Okay, so this is a non-standard problem. The game is to play tennis with theorems. Gameplay goes as follows :
(1) A theorem comes your way.
(2) You respond to the theorem with another theorem, which you must relate to the first.
If you play, try to keep the game open, by stating theorems which can easily be related to by others.
I'll begin with a well-known theorem from high-school geometry : the medians of a triangle intersect.
I'm guessing perhaps he meant you can use parts of the previously posted theorem in your one.
Like if I said
The cardinality of the integers is
Your next theorem could be about cardinality, the integers or something to do with .
Is that what's going on in here..?
(Although that does seem a little simple for a maths challenge question...)
Absolutely right! Make all necessary assumptions.
Tonio : here's how I thought it related to the geometric theorem. The point of intersection of the medians is the center of gravity of the three vertices, assuming they have equal mass. With this in mind, the theorem you stated is a specific case of the following more general theorem : the center of mass of points of equal (nonzero ) mass, of which are blue and red, lies of the way along the segment joining the centers of mass of the red points and of the blue points. But we can also view the points as events in a real probability space, with the expectation replacing the center of mass...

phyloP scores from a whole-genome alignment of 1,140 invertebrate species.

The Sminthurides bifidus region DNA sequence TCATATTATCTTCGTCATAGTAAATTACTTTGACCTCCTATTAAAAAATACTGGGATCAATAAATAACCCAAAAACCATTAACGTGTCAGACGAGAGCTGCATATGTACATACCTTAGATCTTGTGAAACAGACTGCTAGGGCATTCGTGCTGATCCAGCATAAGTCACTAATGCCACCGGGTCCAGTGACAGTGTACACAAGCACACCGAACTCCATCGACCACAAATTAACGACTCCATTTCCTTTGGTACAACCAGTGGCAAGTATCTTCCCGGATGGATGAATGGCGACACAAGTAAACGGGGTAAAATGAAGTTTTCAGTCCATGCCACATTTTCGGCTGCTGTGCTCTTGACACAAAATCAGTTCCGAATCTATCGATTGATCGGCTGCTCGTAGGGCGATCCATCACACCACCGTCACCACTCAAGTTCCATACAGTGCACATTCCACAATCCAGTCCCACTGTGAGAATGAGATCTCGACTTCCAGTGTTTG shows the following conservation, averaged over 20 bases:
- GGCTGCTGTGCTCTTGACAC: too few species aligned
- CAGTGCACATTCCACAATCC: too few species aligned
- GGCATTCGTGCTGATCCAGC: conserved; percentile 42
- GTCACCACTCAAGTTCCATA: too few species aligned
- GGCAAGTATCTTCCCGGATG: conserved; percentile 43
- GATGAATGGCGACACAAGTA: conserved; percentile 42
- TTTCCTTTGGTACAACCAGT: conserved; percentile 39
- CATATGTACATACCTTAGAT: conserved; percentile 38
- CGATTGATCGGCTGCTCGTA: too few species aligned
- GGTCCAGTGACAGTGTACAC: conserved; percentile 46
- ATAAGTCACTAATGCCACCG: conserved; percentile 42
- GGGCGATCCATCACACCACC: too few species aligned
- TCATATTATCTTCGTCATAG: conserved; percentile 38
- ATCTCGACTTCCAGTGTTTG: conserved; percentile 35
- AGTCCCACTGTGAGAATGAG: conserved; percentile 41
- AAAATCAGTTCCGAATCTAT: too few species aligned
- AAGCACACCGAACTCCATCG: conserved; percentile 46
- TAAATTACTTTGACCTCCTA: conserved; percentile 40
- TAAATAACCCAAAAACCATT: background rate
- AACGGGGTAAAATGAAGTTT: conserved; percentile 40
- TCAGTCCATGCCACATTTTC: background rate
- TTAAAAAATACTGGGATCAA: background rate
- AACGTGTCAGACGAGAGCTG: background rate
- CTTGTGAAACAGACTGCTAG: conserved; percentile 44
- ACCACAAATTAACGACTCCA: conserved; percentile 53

Deadstar : that's essentially it. The point is just to have fun and to see what kind of unexpected theorems people will pull out of their hats.
Alright!
This one is from Putnam a few years back. Let be a finite collection of open discs in the plane (possibly overlapping). Then there is a subcollection of them, such that they are pairwise disjoint, and such that covers , where denotes the disc with the same center as but with three times the radius.